Phillip Zoladz, an Associate Professor of Psychology at Ohio Northern University, received his Ph.D. in behavioral neuroscience from the University of South Florida in 2008. Dr. Zoladz’s expertise is in the areas of stress, emotional memory formation, and post-traumatic stress disorder. Dr. Zoladz oversees two research laboratories at Ohio Northern University, one involving rodent research and one involving human research. The research in both laboratories is focused on the neurobehavioral consequences of psychological stress and has received funding from the National Institutes of Health.
Susceptibility for PTSD
Individuals who are exposed to trauma are at risk for developing post-traumatic stress disorder,
or PTSD. One of the cardinal symptoms of PTSD is a powerful, often intrusive, memory of the
traumatic event. This memory can prompt the onset of flashbacks and motivate PTSD patients
to avoid stimuli that remind them of their trauma. Although the traumatic memory is often
considered an enhanced memory that is easily accessible, it can actually be fragmented and
difficult to consciously recall.
Only a subset of traumatized individuals experience prolonged symptoms that warrant a
diagnosis of PTSD. Thus, there is interest in identifying factors that make select individuals
more susceptible to developing PTSD-like phenotypes following trauma exposure. We have
been using a basic science model in healthy individuals to examine factors that influence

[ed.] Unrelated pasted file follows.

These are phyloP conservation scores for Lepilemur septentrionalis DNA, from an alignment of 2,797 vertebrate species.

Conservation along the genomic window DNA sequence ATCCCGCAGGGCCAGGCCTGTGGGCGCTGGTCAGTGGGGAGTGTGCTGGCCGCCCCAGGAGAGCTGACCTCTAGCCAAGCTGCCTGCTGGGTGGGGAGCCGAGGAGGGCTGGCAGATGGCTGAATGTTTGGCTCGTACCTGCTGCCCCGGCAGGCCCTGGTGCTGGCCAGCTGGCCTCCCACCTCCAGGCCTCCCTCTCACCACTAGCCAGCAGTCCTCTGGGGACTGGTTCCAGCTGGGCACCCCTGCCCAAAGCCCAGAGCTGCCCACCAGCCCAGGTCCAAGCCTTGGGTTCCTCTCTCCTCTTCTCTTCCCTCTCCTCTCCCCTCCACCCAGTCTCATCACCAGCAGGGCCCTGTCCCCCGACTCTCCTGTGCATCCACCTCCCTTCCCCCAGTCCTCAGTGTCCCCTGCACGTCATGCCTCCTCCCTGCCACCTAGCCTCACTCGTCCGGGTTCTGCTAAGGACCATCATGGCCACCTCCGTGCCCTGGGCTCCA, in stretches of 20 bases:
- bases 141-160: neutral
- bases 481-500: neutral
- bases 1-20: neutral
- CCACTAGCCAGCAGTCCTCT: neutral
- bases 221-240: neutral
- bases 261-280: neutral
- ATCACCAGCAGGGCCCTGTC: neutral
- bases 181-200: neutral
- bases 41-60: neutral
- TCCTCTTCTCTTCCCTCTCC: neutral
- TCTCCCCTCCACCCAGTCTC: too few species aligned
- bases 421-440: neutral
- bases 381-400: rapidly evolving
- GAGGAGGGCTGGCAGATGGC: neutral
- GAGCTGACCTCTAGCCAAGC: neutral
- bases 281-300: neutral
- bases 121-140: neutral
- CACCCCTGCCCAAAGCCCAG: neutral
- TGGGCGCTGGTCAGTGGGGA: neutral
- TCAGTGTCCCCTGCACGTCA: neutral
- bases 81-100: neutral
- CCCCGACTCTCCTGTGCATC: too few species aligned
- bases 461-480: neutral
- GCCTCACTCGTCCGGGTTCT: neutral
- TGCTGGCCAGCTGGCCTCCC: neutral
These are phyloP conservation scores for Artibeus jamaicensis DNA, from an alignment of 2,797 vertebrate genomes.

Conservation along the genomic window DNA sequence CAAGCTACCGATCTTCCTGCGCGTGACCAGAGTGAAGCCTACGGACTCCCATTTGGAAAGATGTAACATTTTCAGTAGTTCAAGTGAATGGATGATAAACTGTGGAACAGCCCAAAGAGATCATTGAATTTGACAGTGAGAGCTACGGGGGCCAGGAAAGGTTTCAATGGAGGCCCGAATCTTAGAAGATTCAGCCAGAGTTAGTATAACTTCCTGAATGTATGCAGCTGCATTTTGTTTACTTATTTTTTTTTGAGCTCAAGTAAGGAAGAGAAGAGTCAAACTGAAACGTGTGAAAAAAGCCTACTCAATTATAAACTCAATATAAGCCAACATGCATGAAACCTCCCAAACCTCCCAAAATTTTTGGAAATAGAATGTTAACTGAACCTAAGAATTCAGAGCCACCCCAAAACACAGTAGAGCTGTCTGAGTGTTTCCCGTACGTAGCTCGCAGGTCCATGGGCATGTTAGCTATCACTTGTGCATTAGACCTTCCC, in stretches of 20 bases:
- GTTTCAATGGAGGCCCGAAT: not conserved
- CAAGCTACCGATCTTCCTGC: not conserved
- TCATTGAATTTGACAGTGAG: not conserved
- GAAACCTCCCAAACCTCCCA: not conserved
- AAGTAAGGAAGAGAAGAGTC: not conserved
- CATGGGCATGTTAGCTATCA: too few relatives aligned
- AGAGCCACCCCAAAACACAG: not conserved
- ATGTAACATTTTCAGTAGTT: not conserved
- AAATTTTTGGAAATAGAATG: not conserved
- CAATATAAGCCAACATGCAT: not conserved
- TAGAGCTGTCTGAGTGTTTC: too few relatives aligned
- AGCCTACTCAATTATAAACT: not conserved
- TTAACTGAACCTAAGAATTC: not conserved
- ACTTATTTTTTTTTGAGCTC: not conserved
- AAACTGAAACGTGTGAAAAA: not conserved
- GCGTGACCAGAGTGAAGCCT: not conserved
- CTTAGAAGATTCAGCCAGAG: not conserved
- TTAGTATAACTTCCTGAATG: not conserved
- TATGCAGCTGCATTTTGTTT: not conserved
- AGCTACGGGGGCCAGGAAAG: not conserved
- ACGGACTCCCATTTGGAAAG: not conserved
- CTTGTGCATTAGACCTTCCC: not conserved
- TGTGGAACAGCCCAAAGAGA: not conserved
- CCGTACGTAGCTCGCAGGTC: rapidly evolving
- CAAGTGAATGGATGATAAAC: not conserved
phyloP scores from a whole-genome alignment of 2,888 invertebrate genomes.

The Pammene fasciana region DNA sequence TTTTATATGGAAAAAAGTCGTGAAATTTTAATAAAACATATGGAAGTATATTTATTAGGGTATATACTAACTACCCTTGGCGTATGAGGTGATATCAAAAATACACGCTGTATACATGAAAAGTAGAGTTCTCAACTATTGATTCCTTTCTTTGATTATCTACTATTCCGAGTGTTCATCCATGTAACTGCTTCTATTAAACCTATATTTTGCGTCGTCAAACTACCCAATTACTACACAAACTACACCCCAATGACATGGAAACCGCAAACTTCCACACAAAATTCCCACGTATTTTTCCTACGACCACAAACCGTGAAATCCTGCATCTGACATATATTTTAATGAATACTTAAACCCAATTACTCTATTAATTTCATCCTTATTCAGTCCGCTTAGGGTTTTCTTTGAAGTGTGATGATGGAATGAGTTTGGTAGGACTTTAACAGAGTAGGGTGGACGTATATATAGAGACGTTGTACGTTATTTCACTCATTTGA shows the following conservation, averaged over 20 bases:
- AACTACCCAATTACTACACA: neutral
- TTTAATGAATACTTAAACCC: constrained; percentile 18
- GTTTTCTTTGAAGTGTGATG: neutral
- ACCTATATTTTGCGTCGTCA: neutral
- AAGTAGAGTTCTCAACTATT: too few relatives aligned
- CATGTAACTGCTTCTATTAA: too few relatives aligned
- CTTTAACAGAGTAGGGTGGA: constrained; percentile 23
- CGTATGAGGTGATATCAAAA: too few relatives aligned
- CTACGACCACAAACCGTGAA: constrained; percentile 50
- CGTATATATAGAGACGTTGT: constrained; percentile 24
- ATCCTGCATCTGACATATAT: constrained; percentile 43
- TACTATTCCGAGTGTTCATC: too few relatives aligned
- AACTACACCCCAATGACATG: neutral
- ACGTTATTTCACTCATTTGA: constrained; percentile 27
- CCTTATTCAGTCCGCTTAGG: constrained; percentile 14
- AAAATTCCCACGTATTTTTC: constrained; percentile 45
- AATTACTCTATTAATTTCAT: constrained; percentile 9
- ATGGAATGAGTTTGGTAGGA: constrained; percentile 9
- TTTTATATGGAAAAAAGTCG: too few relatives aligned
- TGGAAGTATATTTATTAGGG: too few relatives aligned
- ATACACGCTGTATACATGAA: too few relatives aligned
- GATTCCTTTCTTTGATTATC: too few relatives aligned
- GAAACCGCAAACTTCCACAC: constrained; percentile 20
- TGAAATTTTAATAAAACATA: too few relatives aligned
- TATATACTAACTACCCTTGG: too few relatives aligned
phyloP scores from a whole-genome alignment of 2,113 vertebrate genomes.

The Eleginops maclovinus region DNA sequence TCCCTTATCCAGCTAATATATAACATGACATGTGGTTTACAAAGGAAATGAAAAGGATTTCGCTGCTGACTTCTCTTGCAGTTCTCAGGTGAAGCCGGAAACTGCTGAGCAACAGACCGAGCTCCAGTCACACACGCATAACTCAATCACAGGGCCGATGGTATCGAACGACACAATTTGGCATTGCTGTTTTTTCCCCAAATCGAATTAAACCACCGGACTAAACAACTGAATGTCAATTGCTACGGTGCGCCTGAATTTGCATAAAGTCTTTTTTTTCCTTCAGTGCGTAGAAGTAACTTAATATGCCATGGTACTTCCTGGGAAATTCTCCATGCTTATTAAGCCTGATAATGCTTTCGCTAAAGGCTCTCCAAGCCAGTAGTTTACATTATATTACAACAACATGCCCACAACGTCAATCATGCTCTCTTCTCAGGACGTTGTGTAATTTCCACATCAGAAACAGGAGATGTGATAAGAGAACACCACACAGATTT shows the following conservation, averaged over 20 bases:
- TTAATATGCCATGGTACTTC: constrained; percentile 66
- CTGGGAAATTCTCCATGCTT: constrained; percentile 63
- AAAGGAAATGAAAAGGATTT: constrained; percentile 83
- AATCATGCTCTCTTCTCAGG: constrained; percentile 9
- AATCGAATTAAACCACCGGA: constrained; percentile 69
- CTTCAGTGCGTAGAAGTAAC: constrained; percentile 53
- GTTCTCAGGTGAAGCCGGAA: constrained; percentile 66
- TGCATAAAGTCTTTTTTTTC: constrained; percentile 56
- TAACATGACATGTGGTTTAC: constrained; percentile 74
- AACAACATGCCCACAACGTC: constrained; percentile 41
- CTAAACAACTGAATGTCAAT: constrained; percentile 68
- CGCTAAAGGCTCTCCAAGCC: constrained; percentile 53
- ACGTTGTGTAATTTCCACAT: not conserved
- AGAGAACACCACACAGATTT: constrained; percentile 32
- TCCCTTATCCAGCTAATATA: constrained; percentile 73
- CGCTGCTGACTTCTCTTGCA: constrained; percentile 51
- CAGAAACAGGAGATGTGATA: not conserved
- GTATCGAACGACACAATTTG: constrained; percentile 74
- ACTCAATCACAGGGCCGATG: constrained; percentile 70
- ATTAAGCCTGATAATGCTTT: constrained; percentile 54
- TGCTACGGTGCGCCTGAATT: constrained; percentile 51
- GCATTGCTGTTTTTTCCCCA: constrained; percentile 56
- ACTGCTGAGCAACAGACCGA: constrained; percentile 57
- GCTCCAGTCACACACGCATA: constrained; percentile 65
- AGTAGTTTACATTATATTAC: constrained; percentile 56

emotional memory formation, which could provide insight into who is more likely to develop
traumatic memories and, potentially, PTSD.
In our model, participants are exposed to a brief, 3-min stressor, after which they are given a
learning task. We previously found that stressing participants immediately or 30 min before
learning enhanced or impaired long-term memory, respectively. Thus, we predicted that some
individuals may be more susceptible to these effects.
Recent work testing this hypothesis revealed that our previously-observed stress-induced
alterations of memory were greatly amplified in individuals who retained variants of genes
coding for stress response proteins, such as receptors for cortisol and noradrenaline. We also
found that females are relatively resistant to stress-induced impairments of memory and may be
more susceptible to stress-induced enhancements of memory. We are currently following up
this work by examining how these genetic variants and sex influence the extinction of fear
memories, a process that is central to exposure therapy but often impaired in PTSD patients.